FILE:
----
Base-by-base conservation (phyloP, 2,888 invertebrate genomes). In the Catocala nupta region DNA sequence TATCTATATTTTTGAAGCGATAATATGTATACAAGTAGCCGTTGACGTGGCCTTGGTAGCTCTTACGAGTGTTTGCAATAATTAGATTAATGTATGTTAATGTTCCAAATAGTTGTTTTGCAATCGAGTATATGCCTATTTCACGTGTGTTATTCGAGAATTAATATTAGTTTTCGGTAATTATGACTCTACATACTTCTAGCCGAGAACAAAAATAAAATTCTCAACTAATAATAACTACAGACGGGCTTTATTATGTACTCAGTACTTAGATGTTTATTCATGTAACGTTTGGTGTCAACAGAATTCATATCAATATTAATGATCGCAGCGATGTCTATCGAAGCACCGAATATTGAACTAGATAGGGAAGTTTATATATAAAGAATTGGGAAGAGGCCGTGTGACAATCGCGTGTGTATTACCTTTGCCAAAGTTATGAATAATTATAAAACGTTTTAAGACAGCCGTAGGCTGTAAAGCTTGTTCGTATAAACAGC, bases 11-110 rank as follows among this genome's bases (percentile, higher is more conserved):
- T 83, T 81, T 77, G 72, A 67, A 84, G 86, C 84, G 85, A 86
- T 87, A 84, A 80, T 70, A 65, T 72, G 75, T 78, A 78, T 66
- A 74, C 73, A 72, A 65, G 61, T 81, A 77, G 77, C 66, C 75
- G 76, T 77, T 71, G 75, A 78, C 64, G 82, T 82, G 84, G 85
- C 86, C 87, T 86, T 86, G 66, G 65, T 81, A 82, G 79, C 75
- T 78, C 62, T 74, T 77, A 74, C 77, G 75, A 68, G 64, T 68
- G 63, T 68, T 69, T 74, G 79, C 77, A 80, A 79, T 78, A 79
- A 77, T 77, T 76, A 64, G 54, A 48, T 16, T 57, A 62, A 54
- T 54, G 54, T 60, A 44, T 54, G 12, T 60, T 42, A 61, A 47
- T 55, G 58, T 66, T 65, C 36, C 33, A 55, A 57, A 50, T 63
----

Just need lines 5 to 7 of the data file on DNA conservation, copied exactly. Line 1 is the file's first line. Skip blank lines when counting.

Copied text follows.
- G 76, T 77, T 71, G 75, A 78, C 64, G 82, T 82, G 84, G 85
- C 86, C 87, T 86, T 86, G 66, G 65, T 81, A 82, G 79, C 75
- T 78, C 62, T 74, T 77, A 74, C 77, G 75, A 68, G 64, T 68